Posted on 22. August 2016
Although Poland is seen as the major ally of Ukraine in the European Union and the most engaged country in its democratisation process, relations between the two countries are not flawless. The massacres of Polish and Ukrainian civilians in Volyn in 1943 by the Ukrainian Insurgent Army left an unresolved black mark on the friendship between the two nations to this day.
The Polish parliament condemns genocide
In the past weeks, Polish-Ukrainian conflicts of the past have come back, like they do every year on the occasion of the anniversary of the Volyn massacres on 11 July 1943. This time, though, the standard discussions about the interpretations of history have been overshadowed by an unprecedented act of Ukraine-phobia. Just a few weeks before the commemoration, Polish nationalists verbally and physically attacked a yearly procession of local Ukrainians, on the Day of Ukrainian National Memory. The Polish government did not condemn those acts, which demonstrates its attitude.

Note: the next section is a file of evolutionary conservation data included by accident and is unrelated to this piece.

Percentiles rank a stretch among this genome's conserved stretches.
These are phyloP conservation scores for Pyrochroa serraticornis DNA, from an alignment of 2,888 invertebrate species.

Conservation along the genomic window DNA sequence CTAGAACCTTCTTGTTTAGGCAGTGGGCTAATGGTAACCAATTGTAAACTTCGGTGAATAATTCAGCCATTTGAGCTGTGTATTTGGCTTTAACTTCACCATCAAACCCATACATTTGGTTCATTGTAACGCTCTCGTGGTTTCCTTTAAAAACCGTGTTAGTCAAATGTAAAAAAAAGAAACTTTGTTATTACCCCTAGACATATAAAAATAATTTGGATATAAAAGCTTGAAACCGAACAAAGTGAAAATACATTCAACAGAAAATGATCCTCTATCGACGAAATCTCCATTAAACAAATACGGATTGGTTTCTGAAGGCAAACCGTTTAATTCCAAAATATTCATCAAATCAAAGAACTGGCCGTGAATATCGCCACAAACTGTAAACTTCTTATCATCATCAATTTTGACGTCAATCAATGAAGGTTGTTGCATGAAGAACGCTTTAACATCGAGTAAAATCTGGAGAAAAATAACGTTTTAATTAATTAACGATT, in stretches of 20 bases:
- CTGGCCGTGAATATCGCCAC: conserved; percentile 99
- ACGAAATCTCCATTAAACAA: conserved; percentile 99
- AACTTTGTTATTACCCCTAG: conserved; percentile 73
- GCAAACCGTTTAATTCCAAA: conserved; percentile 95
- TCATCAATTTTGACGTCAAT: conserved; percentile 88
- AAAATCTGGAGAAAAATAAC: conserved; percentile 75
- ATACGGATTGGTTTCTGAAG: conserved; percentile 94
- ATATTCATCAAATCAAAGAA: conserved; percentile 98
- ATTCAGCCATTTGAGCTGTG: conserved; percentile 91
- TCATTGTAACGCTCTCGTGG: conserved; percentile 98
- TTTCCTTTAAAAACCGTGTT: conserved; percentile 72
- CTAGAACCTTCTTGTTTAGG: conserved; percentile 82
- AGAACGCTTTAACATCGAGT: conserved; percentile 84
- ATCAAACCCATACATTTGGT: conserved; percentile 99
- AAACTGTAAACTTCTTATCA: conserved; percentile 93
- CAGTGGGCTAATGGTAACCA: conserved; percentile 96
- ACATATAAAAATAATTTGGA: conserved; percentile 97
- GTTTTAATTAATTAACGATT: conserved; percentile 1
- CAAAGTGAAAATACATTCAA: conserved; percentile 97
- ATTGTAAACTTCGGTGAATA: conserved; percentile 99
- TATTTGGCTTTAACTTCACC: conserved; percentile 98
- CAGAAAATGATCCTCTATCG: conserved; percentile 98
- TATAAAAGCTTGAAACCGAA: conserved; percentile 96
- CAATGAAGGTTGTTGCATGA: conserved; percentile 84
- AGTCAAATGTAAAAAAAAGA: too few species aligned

Two drafts of a resolution on the already mentioned anniversary have been discussed in the Polish parliament. The one proposed by the Civic Platform (PO) called to support farther scientific investigations, commemorate all the victims on both sides of the conflict and the Ukrainian parliament to adopt a similar resolution. The other one, proposed by Law and Justice (PiS), condemned the massacres in a very direct way, calling them, for the first time, an act of genocide, and established the National Day of Remembrance of the Victims of the Genocide of Ukrainian Nationalists on the Residents of the Second Republic of Poland. After a heated discussion only ten deputies abstained in order to show their discontent with the resolution of PiS. Ukrainian President Poroshenko and many other Ukrainian politicians immediately expressed their disappointment on social media.